Barry Geraghty wanted to congratulate his brother Ross. There was just one problem.
"I couldn't catch him," Barry Geraghty said.
Nobody could catch Dawalan in the Grade 1 Grand National at Far Hills Oct. 17. Owned by Irv Naylor, trained by Cyril Murphy and ridden by Ross Geraghty, Dawalan jumped with precision and ran with explosion to garner the sport's richest race by a length. Barry Geraghty finished second aboard Irish import Eshtiaal with recent import Rawnaq (another Naylor/Murphy runner) a nose back in third. Veteran All Together finished fourth, with Naylor/Murphy veterans Decoy Daddy and Charminster completing the top six.
Dawalan provided the middle part of a high-octane triple for Naylor and Murphy, who also combined to take the Peapack and New Jersey Hunt Cup. The sport's leading owner clinched another earnings title, sending eight horses to Far Hills, earning a check with each to collect a cool $318,000.
For the Geraghty brothers, it was a moment to relish the sport of steeplechasing and appreciate the band of brotherhood even if they ply their trades on opposite sides of the Atlantic now.
"It took me to all the way around the corner to catch him," Barry Geraghty said, moments after the race. "It'll be awhile before I live that one down, it's been awhile since we were in a finish like that. I hadn't seen him in about 18 months, it was a great win for him, I'm delighted for him. I rode Dawalan to a good few wins for Nicky Henderson, it's good to see him do well. It was a good race and it sure was a great result."
Carol-Ann Sloan sent Decoy Daddy to the lead and Andrew Tinkler put British import Hunt Ball on the pace as well. Those two "banged it out head and head" as announcer Tony Bentley described it. A yawning gap emerged to the peloton, led by Rawnaq, Eshtiaal and Dawalan. Last year's Grand National winner Demonstsrative, with Paddy Young replacing an injured Robbie Walsh, galloped comfortably and relaxed toward the outside.
Turning down the backside the last time, Tinkler tried to create separation with Hunt Ball but failed as seven horses loomed like seawater over a sandcastle. Only six loomed after the first fence on the backside as Demonstrative, still within 4 lengths of the lead, stabbed, bobbled and lost all chance, forcing Young to wrap up on the 2014 champion.
Jumping the last down the backside, everything had changed. Hunt Ball retretead, Decoy Daddy regained the lead as Dawalan and Eshtiaal loomed wide and All Together tried to slip through on the inside.
Up the hill, Dawalan led Eshtiaal as Rawnaq tried to claw back the margin. Dawalan flew the last, opened up and held sway by a length over Eshtiaal and Rawnaq.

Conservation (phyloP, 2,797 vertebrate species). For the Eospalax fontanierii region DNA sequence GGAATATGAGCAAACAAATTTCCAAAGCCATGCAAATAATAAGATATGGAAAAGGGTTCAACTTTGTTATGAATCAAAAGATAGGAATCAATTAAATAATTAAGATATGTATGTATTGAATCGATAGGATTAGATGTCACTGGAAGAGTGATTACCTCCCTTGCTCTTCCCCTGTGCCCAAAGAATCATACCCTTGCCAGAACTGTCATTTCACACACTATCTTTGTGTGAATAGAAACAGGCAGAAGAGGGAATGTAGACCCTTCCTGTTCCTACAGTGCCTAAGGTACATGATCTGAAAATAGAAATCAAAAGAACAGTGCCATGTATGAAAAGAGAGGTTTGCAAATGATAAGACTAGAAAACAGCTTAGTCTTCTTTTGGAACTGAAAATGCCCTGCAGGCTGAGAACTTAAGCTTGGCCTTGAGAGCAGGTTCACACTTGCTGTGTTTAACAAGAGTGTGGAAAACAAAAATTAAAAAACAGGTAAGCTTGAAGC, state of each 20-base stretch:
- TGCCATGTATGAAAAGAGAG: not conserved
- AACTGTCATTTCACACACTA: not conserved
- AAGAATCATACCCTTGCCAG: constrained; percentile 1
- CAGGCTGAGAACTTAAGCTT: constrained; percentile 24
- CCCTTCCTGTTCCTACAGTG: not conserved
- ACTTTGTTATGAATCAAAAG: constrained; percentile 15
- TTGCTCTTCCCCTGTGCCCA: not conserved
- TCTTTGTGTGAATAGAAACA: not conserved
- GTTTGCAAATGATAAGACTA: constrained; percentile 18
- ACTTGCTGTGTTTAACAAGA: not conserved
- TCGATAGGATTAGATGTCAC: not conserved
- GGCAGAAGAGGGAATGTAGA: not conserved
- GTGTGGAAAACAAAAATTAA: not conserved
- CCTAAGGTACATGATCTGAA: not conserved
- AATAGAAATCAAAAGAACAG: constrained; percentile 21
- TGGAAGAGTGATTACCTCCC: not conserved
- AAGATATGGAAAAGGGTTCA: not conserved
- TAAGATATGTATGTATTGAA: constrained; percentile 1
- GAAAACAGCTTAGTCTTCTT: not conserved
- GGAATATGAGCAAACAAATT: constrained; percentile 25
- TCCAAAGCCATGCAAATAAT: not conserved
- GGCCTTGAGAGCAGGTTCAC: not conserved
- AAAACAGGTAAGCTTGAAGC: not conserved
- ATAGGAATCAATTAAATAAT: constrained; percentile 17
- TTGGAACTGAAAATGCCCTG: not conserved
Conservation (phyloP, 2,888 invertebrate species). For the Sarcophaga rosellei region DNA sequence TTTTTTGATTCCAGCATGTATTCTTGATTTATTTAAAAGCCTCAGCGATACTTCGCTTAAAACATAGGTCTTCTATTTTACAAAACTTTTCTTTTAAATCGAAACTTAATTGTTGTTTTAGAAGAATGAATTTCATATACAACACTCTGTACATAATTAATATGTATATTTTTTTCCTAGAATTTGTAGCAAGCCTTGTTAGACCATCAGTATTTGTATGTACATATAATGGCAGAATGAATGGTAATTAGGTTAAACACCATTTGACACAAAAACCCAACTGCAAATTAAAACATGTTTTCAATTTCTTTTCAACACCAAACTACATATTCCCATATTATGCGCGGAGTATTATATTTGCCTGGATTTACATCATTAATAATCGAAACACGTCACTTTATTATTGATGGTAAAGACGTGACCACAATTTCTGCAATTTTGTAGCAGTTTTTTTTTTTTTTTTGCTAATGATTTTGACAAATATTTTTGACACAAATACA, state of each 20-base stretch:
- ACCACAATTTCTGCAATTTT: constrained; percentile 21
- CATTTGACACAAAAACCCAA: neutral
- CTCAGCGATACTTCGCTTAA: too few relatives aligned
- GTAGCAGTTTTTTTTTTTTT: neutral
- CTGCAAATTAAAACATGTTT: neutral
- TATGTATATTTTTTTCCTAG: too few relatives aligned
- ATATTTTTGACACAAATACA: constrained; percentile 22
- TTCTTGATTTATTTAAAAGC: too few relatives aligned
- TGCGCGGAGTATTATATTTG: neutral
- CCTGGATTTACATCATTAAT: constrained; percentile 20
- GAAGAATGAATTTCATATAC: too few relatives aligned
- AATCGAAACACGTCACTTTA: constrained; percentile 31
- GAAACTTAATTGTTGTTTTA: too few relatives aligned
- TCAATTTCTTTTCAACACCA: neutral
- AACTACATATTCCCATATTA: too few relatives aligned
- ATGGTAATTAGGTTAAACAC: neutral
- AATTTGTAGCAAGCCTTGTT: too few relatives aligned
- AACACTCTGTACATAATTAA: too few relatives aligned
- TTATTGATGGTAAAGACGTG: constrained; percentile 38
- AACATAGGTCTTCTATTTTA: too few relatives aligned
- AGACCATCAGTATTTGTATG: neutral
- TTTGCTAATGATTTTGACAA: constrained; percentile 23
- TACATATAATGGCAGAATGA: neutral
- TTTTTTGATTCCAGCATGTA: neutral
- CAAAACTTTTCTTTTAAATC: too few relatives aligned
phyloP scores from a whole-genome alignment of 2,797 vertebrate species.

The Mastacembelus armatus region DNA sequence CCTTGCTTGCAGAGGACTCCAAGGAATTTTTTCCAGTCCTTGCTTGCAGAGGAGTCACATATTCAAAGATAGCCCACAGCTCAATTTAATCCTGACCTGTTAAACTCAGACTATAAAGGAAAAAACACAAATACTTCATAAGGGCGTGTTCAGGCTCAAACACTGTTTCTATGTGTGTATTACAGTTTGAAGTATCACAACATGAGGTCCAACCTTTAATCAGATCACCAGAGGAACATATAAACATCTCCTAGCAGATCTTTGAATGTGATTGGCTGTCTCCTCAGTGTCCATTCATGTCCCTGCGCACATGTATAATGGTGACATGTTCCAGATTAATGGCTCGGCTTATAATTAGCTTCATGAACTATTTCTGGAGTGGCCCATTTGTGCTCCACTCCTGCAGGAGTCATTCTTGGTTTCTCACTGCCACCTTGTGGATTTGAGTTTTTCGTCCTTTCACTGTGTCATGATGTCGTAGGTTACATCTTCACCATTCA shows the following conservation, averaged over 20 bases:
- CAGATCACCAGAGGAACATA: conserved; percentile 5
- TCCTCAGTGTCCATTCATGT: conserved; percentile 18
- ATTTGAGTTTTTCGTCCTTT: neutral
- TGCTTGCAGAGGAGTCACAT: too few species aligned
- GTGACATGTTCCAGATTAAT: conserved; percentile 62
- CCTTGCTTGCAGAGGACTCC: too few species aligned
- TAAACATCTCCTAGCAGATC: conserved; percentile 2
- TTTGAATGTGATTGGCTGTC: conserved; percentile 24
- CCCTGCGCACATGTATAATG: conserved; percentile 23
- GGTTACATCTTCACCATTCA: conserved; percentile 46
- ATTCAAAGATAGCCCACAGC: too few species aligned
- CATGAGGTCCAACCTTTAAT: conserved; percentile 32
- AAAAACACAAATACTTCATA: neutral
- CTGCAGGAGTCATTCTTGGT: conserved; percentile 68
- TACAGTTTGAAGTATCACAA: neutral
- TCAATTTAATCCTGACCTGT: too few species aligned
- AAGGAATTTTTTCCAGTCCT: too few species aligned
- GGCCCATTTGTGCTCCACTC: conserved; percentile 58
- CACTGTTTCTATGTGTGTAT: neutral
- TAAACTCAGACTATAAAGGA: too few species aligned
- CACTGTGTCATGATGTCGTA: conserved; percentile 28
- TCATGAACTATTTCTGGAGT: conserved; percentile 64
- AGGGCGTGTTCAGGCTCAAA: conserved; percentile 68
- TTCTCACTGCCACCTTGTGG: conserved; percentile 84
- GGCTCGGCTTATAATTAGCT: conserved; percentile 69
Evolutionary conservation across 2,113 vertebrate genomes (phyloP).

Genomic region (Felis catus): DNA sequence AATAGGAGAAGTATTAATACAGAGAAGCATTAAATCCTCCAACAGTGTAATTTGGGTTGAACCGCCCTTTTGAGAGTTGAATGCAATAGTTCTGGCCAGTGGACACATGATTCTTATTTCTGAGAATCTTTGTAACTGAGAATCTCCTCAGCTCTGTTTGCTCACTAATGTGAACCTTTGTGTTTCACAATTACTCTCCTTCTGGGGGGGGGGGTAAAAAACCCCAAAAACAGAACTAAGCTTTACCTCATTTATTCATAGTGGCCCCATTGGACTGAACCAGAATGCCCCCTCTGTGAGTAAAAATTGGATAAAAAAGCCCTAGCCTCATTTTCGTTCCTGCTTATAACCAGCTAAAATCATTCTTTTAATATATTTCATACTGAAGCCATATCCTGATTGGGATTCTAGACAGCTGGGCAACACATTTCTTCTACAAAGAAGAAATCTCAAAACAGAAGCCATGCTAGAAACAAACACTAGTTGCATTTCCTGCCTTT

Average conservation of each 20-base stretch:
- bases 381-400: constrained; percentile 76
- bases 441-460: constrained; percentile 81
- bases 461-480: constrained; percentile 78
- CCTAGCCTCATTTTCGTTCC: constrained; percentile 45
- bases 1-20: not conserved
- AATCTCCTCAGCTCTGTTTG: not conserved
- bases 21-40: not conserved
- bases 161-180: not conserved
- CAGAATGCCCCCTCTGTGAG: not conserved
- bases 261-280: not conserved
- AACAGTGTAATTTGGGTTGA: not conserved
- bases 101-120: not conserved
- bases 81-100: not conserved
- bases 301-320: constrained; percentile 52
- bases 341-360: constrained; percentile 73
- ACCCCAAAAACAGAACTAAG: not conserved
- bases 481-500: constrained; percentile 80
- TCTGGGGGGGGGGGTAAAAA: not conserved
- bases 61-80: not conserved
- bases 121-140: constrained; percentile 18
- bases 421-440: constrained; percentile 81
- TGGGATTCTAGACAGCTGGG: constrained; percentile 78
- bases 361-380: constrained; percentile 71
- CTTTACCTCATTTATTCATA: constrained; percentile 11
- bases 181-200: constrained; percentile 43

Long before the Grand National, Ross called Barry about Dawalan, who was ridden by Barry to two juvenile hurdle wins from eight rides. Barry told him a few things.
"I probably told him too much," Barry laughed.
Younger brother told older brother to hold onto Dawalan, wait to reach the lead on the gray son of Azamour.
Easier said than done.
"I knew Barry was there somewhere, but I didn't know where he was," Ross said of the moment when Dawalan hit the front. "I know he thought it was grand, 'you'll give me a lead and you'll stop.' He couldn't believe he stayed going."
Dawalan kept going to earn $180,000 and further muddle an Eclipse Award race. New York Turf Writers Cup and Lonesome Glory winner Bob Le Beau skipped the Grand National while Iroquois winner Demonstrative failed to recapture his best form. As it should, the Colonial Cup Nov. 21 could decide it.
For Murphy, Dawalan showed what he had shown him in the morning.
"He had been working like a machine the last few weeks," Murphy said. "He's small, but he's like a Jack Russell Terrier, he was traveling too well at Belmont, he got caught out. Today, he was grand."
Bred by the His Highness the Aga Khan's Studs in France, Dawalan was not meant to be a jumper. The 5-year-old is a half-brother to Breeders' Cup Turf winner and Turf Champion Daylami, as well as black-type performers Dalakhani (who won the Arc de Triomphe in 2003), Dalghar and Daymarti.
Dawalan made four starts on the flat in France for the Aga Khan, mustering two runner-up finishes and two fifths. After finishing fifth and last at Deauville in July, 2013, Dawalan shifted spheres to Henderson, making his debut over hurdles in November 2013. The gray gelding won four hurdle races but failed to threaten at the big meets, finishing 16th in the Pertemps Final at Cheltenham and 15th in a Grade 3 hurdle at Aintree this spring. Purchased by Clancy Bloodstock and Stroud-Coleman Bloodstock for Naylor this spring, Dawalan finished a closing third in the Lonesome Glory at Belmont Park.
Ross Geraghty left there with the 2 5/8-mile trek at Far Hills in his mind.
"I knew we would get the pace here and it would set up for us, I rode him much the same way, he jumped so well, he loved the ground, he was attacking everything, the last mile he just wanted to go," Geraghty said. "I didn't want to be in front too soon, but he was going so easy, I let him run through the bridle, he charged up the hill, pinged the last. When I got over the last, I just rode him hands and heels, I didn't want to go to the stick just in case he thought about pulling up. He did it easy enough."
As for his brother, Ross gave him credit, but won't share the money.
"Barry told me a lot about him, he said the longer you hold onto him and the more of a hold you take late in the race, the more he'll quicken," Geraghty said. "We are each other's biggest fans and biggest critics, we were the same growing up, when he did something wrong or I did something wrong, we were the first to tell each other what it was, it was great for both of us."
Watch the Grand National: